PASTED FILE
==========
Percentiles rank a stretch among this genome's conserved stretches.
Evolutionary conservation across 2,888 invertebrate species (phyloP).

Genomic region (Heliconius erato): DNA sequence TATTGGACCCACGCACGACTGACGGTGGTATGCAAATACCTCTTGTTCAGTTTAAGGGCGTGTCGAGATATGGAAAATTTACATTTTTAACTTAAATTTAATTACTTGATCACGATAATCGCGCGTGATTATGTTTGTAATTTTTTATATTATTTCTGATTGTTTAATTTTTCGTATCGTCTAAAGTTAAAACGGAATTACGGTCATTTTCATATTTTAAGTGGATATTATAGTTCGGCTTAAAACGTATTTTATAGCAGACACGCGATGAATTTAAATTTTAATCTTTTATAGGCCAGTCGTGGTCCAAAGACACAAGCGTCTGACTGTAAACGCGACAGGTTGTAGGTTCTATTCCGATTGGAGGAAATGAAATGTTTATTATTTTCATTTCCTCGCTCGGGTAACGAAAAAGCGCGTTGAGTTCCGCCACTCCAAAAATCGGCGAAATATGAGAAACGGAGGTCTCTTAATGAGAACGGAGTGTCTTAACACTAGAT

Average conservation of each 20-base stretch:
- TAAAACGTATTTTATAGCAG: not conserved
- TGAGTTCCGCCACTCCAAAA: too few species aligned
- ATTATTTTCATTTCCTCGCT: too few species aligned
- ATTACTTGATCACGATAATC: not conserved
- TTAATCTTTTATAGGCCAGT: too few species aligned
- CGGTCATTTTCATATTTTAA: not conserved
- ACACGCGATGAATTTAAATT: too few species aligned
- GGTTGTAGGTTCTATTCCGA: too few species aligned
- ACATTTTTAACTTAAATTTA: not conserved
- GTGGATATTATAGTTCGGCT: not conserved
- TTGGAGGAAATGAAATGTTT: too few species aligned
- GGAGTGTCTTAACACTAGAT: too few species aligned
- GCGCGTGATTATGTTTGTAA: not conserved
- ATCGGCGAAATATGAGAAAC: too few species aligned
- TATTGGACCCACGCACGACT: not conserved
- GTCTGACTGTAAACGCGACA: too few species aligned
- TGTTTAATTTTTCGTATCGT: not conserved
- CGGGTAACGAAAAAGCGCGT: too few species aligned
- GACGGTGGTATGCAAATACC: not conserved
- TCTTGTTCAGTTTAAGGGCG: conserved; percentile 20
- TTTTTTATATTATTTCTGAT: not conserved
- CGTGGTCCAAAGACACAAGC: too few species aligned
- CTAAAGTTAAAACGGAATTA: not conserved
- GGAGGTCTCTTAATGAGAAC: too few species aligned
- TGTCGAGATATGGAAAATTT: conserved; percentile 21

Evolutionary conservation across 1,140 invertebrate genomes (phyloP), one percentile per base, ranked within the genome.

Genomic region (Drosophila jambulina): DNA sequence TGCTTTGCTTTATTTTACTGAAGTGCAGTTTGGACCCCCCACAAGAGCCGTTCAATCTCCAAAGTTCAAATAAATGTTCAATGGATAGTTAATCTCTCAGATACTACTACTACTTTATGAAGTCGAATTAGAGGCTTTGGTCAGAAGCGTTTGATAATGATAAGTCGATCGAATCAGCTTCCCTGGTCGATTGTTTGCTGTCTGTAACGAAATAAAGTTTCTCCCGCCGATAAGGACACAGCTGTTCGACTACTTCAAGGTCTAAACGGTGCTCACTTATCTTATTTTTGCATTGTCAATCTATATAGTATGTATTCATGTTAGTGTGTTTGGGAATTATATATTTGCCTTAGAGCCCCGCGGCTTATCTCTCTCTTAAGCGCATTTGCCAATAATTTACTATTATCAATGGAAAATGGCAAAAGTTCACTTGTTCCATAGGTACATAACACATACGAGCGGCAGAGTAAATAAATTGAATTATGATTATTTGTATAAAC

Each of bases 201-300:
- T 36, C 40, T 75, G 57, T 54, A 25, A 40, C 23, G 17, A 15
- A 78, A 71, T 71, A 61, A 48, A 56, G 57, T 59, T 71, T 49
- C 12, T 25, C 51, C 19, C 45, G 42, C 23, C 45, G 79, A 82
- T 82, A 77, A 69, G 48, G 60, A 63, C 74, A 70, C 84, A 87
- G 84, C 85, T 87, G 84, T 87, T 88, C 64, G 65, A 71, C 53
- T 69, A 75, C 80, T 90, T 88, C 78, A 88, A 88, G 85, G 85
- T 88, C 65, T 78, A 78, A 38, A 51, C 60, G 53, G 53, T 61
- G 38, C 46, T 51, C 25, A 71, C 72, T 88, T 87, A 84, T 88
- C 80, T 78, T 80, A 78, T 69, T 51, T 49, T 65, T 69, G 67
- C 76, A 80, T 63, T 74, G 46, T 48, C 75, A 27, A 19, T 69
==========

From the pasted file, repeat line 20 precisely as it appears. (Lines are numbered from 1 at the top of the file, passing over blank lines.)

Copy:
- GTCTGACTGTAAACGCGACA: too few species aligned